With population, there is economic growth. This means increasing purchasing power and education. The opportunity is unmeasurable.
The steady population growth is coupled with unrivaled growth in the tech industry. It’s not news that Nigeria is increasingly becoming the new tech epicenter, witnessing the fastest growth for software developers. We see unicorns like Andela whose sole business model is to bridge African talent to the other parts of the world. There is an overwhelming need globally to hire better tech talent: by 2030, it is estimated that the U.S. will lose $162 billion worth of revenue annually unless it finds more tech talent (source).
Africa’s digital economy has fundamental deep rooted challenges. According to USAID, for example:
“Nigeria’s economic potential is constrained by many structural issues, including inadequate infrastructure, tariff and non-tariff barriers to trade, obstacles to investment, lack of confidence in currency valuation, and limited foreign exchange capacity.”
Nigeria’s growing tech workforce holds enormous potential to transform the nation’s economy, yet is currently handicapped by insufficient investments in infrastructure (both physical and social). The limited infrastructure results in sub par office spaces, 5 hour daily work commute, and loss of productivity from power and internet outages, diminishing the potential of the technology workforce and hampering their ability to scale. For example, Andela’s office moved multiple times a year as the company rapidly scaled its operations.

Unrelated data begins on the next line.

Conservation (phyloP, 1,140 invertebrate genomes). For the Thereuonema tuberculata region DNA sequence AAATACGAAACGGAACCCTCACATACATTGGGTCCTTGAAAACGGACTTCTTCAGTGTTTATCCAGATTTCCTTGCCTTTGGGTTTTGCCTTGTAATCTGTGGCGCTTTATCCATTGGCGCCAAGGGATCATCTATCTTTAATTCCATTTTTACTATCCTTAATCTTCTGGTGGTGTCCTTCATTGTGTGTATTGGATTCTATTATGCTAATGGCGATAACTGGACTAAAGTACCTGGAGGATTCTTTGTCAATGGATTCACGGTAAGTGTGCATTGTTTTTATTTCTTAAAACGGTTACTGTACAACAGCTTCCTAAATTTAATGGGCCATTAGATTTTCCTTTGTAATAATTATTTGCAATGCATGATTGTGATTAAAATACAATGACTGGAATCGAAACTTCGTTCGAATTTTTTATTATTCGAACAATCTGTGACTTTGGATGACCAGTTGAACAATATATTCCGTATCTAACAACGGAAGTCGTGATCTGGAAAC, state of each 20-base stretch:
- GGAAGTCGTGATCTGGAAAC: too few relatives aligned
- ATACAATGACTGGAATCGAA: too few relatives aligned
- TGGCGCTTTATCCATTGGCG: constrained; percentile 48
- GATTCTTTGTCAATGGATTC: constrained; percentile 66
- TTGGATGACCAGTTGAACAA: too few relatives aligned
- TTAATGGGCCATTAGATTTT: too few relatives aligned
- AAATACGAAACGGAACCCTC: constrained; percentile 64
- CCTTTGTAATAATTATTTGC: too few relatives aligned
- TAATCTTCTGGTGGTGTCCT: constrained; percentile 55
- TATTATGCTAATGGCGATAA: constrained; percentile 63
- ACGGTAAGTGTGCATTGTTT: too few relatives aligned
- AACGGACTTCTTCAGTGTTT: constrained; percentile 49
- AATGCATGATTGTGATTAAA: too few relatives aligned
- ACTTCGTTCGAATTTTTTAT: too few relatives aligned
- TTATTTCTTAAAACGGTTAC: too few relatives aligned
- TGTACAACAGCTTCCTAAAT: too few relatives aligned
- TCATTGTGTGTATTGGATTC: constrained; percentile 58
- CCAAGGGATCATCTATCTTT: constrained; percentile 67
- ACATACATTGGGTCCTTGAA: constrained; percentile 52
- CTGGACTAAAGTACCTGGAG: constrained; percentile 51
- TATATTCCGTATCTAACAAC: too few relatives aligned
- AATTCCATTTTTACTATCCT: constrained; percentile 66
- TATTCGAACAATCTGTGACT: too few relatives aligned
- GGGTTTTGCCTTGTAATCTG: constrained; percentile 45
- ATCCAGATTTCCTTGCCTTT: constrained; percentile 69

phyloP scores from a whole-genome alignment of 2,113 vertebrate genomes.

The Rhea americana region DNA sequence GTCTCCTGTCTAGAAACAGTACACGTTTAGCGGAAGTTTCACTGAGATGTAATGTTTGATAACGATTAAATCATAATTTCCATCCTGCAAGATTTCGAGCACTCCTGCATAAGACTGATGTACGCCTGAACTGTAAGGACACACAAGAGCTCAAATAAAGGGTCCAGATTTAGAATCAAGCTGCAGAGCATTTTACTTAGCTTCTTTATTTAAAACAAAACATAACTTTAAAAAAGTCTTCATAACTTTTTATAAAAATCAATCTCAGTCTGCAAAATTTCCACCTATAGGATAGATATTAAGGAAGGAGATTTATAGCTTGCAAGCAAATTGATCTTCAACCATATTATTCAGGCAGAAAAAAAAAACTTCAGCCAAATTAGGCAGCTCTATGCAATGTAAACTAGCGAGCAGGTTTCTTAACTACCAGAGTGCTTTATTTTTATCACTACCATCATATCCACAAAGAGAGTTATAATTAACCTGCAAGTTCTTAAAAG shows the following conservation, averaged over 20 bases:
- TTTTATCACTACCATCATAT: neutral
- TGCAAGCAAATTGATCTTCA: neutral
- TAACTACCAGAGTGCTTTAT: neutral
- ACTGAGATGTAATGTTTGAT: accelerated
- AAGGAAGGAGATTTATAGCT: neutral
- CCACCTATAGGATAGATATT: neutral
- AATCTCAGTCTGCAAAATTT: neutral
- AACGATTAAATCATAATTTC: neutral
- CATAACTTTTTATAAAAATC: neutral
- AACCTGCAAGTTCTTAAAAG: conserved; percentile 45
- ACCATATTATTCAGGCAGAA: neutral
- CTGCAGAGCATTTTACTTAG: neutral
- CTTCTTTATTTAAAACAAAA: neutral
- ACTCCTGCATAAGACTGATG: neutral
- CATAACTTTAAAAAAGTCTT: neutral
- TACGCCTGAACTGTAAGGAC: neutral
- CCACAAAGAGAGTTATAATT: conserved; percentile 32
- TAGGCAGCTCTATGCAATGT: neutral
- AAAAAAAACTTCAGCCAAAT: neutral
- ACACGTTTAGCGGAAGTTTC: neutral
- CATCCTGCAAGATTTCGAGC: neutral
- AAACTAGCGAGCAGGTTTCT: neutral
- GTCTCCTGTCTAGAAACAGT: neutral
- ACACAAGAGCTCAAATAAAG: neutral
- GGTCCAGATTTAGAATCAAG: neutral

There is huge synergistic potential in investing in reliable infrastructure, and not doing so negatively affects the potential of the country’s tech workforce, and as a result, its economic development trajectory. However, in order to attract this investment – especially from foreign sources of capital – required to unlock the potential of Nigeria’s digital economy, stronger governance structures and incentives are needed to build investor confidence. Today, for example, persistent currency fluctuation continues to discourage foreign direct investment. Furthermore, with the normalization of work on the internet and employment of workers in Lagos by international organizations, there are additional hurdles surrounding their ability to receive dollar payments legally.
For businesses, difficulty in capital repatriation heavily affects business operations and discourages investment. In the aviation industry, for example, $450 million in revenue was held by the country earlier this year, forcing many airlines to suspend and reduce flights to Nigeria (hence the expensive flights in and out of Nigeria). And these are problems not only faced in Nigeria but the rest of the continent.